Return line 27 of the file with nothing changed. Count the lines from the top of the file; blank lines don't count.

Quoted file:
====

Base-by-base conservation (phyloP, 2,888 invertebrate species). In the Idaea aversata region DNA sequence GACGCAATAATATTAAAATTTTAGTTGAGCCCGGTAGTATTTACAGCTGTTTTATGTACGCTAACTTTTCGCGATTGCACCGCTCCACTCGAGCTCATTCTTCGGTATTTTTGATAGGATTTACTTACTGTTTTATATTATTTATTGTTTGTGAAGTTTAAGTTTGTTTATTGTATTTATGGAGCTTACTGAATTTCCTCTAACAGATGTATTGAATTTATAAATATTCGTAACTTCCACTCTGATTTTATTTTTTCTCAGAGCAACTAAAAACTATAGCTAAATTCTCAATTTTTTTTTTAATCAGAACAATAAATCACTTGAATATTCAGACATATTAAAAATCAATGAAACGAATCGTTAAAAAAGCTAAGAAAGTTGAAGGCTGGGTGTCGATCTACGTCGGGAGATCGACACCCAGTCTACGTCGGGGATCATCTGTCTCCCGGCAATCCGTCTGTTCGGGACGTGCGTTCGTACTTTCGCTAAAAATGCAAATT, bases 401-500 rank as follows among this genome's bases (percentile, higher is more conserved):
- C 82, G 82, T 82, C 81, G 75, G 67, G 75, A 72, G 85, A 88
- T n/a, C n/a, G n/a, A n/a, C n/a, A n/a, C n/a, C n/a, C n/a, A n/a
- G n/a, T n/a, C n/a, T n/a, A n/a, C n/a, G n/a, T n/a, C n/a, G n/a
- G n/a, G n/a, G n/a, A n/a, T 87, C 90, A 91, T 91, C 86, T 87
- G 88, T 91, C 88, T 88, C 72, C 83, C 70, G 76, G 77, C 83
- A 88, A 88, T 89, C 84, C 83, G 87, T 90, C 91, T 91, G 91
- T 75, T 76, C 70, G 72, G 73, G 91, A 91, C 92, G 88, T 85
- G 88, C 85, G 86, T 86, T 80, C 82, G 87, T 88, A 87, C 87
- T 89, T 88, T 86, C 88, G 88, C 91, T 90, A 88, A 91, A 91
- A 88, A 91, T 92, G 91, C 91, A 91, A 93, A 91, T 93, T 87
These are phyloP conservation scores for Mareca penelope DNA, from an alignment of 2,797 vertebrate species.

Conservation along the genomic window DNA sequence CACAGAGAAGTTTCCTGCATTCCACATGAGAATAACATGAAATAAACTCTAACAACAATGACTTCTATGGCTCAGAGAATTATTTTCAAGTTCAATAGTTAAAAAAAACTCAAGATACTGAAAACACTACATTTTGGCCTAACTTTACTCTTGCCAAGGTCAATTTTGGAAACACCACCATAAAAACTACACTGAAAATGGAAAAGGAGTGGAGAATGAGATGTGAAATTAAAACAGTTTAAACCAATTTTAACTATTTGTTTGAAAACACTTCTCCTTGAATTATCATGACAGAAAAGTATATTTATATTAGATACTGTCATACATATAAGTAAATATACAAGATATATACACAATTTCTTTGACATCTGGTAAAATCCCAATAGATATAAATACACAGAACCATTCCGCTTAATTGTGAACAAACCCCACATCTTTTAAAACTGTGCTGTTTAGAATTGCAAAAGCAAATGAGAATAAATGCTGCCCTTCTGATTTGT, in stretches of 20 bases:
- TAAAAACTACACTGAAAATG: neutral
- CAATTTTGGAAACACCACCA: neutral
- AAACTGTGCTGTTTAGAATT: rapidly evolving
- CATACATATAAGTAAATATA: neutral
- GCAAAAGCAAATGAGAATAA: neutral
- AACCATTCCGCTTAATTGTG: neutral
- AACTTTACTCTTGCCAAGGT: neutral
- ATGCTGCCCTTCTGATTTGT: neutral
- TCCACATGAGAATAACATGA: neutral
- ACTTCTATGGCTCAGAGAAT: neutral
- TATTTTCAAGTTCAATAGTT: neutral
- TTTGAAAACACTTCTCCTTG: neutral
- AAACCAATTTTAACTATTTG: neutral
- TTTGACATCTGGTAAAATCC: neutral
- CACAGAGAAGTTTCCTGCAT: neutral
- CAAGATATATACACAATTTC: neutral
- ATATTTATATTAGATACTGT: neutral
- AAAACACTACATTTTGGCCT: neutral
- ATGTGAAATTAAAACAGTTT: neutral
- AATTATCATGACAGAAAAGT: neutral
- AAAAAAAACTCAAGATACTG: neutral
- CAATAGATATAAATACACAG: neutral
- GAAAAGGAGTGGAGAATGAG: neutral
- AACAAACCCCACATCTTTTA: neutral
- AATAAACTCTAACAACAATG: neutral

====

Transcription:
- TTTGACATCTGGTAAAATCC: neutral